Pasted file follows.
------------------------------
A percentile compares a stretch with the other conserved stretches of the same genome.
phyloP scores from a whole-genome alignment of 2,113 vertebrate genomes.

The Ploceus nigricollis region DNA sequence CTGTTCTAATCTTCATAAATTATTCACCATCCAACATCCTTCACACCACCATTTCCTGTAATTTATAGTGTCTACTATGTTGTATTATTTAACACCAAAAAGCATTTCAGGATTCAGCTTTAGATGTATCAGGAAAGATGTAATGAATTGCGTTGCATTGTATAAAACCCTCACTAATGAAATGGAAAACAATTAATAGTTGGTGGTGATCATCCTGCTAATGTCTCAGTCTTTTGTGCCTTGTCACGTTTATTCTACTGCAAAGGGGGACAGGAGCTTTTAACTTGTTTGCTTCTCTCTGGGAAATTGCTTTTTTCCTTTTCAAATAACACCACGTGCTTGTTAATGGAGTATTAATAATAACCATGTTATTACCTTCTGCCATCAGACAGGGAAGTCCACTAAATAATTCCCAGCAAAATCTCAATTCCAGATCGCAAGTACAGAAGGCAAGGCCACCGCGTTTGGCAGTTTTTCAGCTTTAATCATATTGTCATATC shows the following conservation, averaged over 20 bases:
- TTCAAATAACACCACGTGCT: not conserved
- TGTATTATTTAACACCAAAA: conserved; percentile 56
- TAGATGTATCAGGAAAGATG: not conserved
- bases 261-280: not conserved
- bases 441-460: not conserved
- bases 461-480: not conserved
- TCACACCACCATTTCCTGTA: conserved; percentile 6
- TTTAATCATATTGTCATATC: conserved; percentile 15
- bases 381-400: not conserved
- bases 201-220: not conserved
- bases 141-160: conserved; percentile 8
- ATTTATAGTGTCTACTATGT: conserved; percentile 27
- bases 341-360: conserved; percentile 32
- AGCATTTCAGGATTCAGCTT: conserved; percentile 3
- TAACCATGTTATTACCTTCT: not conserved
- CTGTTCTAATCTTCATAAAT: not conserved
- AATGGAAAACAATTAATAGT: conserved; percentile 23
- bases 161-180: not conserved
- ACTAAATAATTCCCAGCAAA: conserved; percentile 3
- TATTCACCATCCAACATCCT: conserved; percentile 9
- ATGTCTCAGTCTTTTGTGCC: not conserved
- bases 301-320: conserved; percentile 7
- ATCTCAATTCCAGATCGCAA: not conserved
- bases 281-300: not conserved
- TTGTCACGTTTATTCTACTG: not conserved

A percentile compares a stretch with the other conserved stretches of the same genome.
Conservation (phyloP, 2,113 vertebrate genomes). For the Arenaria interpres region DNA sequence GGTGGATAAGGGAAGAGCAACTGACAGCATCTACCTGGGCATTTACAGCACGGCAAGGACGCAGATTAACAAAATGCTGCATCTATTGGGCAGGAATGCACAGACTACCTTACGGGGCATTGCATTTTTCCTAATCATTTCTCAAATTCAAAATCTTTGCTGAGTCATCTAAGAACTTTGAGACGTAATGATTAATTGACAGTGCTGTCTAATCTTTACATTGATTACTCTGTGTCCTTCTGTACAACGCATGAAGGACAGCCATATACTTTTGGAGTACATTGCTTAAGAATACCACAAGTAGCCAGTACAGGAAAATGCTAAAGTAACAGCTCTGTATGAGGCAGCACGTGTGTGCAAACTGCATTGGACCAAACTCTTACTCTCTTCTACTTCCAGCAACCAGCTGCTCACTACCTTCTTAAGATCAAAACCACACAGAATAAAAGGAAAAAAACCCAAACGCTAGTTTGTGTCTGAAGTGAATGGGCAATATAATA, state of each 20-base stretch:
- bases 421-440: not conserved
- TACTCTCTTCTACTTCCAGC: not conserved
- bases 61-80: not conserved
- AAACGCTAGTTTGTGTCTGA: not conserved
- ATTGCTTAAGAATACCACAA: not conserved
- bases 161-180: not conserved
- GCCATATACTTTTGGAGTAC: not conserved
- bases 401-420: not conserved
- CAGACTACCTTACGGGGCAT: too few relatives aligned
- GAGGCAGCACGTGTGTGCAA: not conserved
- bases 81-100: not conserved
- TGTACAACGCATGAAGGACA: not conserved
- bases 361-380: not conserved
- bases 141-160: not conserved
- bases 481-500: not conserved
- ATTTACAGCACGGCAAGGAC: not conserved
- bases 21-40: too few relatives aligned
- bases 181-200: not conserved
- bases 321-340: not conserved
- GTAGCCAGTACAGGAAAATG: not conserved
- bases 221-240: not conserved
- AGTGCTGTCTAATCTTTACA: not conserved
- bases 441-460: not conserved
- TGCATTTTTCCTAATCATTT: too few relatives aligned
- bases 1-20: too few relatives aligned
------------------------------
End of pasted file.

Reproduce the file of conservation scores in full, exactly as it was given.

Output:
A percentile compares a stretch with the other conserved stretches of the same genome.
phyloP scores from a whole-genome alignment of 2,113 vertebrate genomes.

The Ploceus nigricollis region DNA sequence CTGTTCTAATCTTCATAAATTATTCACCATCCAACATCCTTCACACCACCATTTCCTGTAATTTATAGTGTCTACTATGTTGTATTATTTAACACCAAAAAGCATTTCAGGATTCAGCTTTAGATGTATCAGGAAAGATGTAATGAATTGCGTTGCATTGTATAAAACCCTCACTAATGAAATGGAAAACAATTAATAGTTGGTGGTGATCATCCTGCTAATGTCTCAGTCTTTTGTGCCTTGTCACGTTTATTCTACTGCAAAGGGGGACAGGAGCTTTTAACTTGTTTGCTTCTCTCTGGGAAATTGCTTTTTTCCTTTTCAAATAACACCACGTGCTTGTTAATGGAGTATTAATAATAACCATGTTATTACCTTCTGCCATCAGACAGGGAAGTCCACTAAATAATTCCCAGCAAAATCTCAATTCCAGATCGCAAGTACAGAAGGCAAGGCCACCGCGTTTGGCAGTTTTTCAGCTTTAATCATATTGTCATATC shows the following conservation, averaged over 20 bases:
- TTCAAATAACACCACGTGCT: not conserved
- TGTATTATTTAACACCAAAA: conserved; percentile 56
- TAGATGTATCAGGAAAGATG: not conserved
- bases 261-280: not conserved
- bases 441-460: not conserved
- bases 461-480: not conserved
- TCACACCACCATTTCCTGTA: conserved; percentile 6
- TTTAATCATATTGTCATATC: conserved; percentile 15
- bases 381-400: not conserved
- bases 201-220: not conserved
- bases 141-160: conserved; percentile 8
- ATTTATAGTGTCTACTATGT: conserved; percentile 27
- bases 341-360: conserved; percentile 32
- AGCATTTCAGGATTCAGCTT: conserved; percentile 3
- TAACCATGTTATTACCTTCT: not conserved
- CTGTTCTAATCTTCATAAAT: not conserved
- AATGGAAAACAATTAATAGT: conserved; percentile 23
- bases 161-180: not conserved
- ACTAAATAATTCCCAGCAAA: conserved; percentile 3
- TATTCACCATCCAACATCCT: conserved; percentile 9
- ATGTCTCAGTCTTTTGTGCC: not conserved
- bases 301-320: conserved; percentile 7
- ATCTCAATTCCAGATCGCAA: not conserved
- bases 281-300: not conserved
- TTGTCACGTTTATTCTACTG: not conserved

A percentile compares a stretch with the other conserved stretches of the same genome.
Conservation (phyloP, 2,113 vertebrate genomes). For the Arenaria interpres region DNA sequence GGTGGATAAGGGAAGAGCAACTGACAGCATCTACCTGGGCATTTACAGCACGGCAAGGACGCAGATTAACAAAATGCTGCATCTATTGGGCAGGAATGCACAGACTACCTTACGGGGCATTGCATTTTTCCTAATCATTTCTCAAATTCAAAATCTTTGCTGAGTCATCTAAGAACTTTGAGACGTAATGATTAATTGACAGTGCTGTCTAATCTTTACATTGATTACTCTGTGTCCTTCTGTACAACGCATGAAGGACAGCCATATACTTTTGGAGTACATTGCTTAAGAATACCACAAGTAGCCAGTACAGGAAAATGCTAAAGTAACAGCTCTGTATGAGGCAGCACGTGTGTGCAAACTGCATTGGACCAAACTCTTACTCTCTTCTACTTCCAGCAACCAGCTGCTCACTACCTTCTTAAGATCAAAACCACACAGAATAAAAGGAAAAAAACCCAAACGCTAGTTTGTGTCTGAAGTGAATGGGCAATATAATA, state of each 20-base stretch:
- bases 421-440: not conserved
- TACTCTCTTCTACTTCCAGC: not conserved
- bases 61-80: not conserved
- AAACGCTAGTTTGTGTCTGA: not conserved
- ATTGCTTAAGAATACCACAA: not conserved
- bases 161-180: not conserved
- GCCATATACTTTTGGAGTAC: not conserved
- bases 401-420: not conserved
- CAGACTACCTTACGGGGCAT: too few relatives aligned
- GAGGCAGCACGTGTGTGCAA: not conserved
- bases 81-100: not conserved
- TGTACAACGCATGAAGGACA: not conserved
- bases 361-380: not conserved
- bases 141-160: not conserved
- bases 481-500: not conserved
- ATTTACAGCACGGCAAGGAC: not conserved
- bases 21-40: too few relatives aligned
- bases 181-200: not conserved
- bases 321-340: not conserved
- GTAGCCAGTACAGGAAAATG: not conserved
- bases 221-240: not conserved
- AGTGCTGTCTAATCTTTACA: not conserved
- bases 441-460: not conserved
- TGCATTTTTCCTAATCATTT: too few relatives aligned
- bases 1-20: too few relatives aligned